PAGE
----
“We should look to capitalise on the strengths of returning and offshore Kiwis to deliver productivity lift and improvements to the wellbeing of all New Zealanders,” Nana said.
However, returnees are only half the story. The offshore Kiwi community is telling us they want to proactively contribute to New Zealand’s post-Covid recovery and ongoing success – if we give them the opportunity. The Kea report shows that of the 59% of Kiwi choosing to remain offshore, half of these are wanting to contribute to New Zealand in some meaningful way – with 18% of these interested in board and advisory positions. Their understanding of international business, the latest in technology, business processes and importantly their networks all serve to give our businesses a distinct advantage – if utilised!
The race is now on – with other nations starting to emerge from lockdown, vaccinating their populations and opening borders, the post-Covid talent grab has begun.
With New Zealand having one of the highest offshore populations in the OECD, the time is now if we are to take the opportunity to leverage their skills, knowledge and networks.
So, more needs to be done – urgently – to engage with our most talented Kiwi explorers whether they are remaining offshore or coming home, to help them with the hurdles they face and to properly value their skills and experience for the benefit of all.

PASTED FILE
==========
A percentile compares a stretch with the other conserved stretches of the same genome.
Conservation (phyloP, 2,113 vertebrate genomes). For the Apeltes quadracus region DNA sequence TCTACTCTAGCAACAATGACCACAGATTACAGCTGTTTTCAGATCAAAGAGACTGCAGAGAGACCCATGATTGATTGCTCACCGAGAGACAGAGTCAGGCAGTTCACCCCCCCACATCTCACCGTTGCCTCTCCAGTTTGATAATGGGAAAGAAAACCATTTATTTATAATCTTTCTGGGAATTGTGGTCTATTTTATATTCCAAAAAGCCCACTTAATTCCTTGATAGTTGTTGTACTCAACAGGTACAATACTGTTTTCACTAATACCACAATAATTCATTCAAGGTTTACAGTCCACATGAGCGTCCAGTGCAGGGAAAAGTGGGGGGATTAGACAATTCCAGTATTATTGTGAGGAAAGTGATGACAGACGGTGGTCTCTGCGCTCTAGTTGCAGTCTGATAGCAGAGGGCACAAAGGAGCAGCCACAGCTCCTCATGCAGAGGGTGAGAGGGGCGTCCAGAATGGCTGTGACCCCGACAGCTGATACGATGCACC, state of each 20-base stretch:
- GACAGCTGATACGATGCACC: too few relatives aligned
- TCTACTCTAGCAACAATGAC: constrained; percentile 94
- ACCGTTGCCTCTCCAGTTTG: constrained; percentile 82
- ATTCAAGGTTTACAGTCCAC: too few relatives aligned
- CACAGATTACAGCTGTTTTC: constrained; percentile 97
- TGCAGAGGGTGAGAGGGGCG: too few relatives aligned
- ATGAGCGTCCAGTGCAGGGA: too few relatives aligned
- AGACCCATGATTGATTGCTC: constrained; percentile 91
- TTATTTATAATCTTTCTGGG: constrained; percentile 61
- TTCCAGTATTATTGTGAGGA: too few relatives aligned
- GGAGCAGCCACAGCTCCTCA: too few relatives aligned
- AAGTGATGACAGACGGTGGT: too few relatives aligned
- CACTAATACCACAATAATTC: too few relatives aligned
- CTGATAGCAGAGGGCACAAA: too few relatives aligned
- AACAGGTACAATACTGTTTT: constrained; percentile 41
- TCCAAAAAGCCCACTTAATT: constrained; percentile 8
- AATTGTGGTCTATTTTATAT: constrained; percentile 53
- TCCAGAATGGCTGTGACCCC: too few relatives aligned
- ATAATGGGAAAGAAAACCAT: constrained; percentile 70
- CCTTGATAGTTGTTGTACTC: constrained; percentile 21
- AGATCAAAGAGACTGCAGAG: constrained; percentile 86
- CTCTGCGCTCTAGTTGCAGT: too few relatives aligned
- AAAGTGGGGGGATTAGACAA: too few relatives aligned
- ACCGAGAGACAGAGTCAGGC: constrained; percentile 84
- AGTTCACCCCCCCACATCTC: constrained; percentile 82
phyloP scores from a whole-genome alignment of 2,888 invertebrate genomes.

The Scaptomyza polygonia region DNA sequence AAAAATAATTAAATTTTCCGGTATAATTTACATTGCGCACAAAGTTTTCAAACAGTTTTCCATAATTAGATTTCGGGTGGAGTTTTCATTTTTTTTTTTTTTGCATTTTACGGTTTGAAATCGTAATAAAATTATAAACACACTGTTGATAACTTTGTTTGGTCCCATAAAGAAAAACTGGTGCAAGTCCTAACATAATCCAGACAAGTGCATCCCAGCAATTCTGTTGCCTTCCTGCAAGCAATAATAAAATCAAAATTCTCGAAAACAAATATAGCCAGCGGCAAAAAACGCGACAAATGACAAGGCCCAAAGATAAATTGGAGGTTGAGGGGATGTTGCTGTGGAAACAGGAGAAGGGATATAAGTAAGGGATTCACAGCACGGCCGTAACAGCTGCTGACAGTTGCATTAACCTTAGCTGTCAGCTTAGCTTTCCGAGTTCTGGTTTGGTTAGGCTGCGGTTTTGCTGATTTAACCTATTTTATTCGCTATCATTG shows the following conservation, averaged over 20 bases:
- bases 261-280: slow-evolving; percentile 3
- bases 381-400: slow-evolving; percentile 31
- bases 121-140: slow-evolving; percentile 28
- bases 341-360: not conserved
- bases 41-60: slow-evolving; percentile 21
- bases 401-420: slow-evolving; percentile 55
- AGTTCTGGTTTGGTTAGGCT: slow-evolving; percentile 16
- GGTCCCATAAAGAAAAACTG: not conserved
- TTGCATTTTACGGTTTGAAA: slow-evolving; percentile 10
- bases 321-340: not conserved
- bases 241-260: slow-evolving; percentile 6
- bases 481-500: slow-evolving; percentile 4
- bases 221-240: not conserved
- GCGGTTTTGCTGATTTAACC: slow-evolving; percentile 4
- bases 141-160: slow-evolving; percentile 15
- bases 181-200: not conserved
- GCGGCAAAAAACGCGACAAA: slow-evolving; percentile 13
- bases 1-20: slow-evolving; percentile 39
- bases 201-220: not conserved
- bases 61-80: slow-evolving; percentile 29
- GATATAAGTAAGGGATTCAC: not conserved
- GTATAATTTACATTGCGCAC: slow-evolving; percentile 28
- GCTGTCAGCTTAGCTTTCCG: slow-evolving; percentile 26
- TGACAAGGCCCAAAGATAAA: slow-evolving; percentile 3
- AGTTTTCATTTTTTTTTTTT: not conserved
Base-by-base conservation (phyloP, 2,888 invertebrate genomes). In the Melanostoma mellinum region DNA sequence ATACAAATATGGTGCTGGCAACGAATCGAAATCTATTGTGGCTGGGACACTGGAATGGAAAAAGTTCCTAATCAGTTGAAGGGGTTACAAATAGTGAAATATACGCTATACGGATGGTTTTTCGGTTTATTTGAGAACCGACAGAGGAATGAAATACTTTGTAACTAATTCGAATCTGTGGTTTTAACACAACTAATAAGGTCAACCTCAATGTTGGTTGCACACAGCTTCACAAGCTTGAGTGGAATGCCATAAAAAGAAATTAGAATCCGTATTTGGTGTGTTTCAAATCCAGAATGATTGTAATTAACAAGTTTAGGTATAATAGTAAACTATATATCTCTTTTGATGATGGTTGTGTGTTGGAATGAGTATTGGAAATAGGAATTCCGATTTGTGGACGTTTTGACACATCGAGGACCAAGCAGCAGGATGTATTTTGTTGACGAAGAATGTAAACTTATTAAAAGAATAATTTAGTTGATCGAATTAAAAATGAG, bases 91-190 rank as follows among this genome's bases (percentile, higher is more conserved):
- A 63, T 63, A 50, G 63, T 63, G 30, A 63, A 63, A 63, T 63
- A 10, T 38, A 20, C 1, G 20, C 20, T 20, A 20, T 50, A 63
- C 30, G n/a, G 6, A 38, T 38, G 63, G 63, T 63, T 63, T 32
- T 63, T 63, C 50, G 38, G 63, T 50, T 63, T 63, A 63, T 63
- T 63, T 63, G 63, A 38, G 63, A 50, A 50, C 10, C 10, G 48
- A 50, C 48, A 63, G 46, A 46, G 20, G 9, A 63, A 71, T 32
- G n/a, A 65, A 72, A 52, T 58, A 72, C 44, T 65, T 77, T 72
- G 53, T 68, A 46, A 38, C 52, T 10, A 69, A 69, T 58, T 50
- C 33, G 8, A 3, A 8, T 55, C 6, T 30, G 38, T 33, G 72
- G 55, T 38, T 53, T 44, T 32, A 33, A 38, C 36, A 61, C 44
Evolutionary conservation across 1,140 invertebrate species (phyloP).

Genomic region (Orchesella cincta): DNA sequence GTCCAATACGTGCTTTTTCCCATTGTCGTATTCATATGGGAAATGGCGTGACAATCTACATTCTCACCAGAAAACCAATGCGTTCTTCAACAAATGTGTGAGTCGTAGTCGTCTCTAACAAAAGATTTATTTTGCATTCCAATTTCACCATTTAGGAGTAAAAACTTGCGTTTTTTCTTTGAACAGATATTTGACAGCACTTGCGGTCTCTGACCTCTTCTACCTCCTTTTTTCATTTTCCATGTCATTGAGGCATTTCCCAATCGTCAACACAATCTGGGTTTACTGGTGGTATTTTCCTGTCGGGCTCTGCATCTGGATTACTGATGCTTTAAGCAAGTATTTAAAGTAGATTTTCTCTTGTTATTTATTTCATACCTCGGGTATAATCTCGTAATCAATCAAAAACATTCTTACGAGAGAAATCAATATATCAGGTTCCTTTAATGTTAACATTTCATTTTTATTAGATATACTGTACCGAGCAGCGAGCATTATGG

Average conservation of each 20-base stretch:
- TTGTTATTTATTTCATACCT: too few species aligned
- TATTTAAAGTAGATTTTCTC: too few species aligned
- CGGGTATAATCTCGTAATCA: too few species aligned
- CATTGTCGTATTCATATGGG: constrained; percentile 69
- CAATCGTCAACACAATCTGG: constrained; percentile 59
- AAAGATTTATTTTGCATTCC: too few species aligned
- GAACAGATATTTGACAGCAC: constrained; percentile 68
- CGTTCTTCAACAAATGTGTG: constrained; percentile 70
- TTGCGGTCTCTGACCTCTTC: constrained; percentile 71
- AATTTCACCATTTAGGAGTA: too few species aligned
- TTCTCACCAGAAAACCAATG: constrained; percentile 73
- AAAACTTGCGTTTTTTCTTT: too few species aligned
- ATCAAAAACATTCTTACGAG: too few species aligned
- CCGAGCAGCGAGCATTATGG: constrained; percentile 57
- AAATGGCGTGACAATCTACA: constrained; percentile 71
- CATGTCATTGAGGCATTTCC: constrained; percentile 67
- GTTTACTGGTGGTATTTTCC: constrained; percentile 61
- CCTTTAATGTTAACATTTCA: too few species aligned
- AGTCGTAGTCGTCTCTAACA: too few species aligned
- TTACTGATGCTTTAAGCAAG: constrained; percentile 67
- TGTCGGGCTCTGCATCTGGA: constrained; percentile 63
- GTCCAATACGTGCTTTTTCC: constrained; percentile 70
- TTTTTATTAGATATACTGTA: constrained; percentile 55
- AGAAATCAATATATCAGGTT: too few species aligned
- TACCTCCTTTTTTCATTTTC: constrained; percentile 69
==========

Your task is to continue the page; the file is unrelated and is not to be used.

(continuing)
This means as a nation we must recognise the value of our offshore population and better factor their potential into our planning and policy decisions.
It should also include:
- Closing the gap between returning kiwi and employers – encouraging employers to see the longer term, bigger picture implications of employing, valuing and retaining internationally experienced and skilled talent.
- Looking further afield for board appointments, advisory positions, hard to fill roles or investment with our offshore Kiwi a great place start. A gift from the COVID-era is a new appreciation for distance working, let’s set this in motion.
- Recognising that while the world’s borders remain closed now, the Post-Covid era will come, and with it, new opportunities and a need for fresh ideas and capital. Let’s foster our relationships with offshore Kiwi now and plan to be part of that future.
At Kea, we engage with our offshore and returning Kiwi every day. We field constant emails offering support and connection, we match offshore Kiwi with those on the ground who need them and we celebrate every successful integration we participate in.
If you’d like to enlist the ideas, experience and networks of our offshore Kiwi to support your business, get in touch with Kea and let’s engage more of our global explorers for a more productive New Zealand.
Join the Kea community, NZ’s online home for returning Kiwis.
We’re here to support returning Kiwi. Here’s our list of resources to help you plan your return and next steps.
Looking for a new role in New Zealand? Visit the Kea job portal and find your next career opportunity.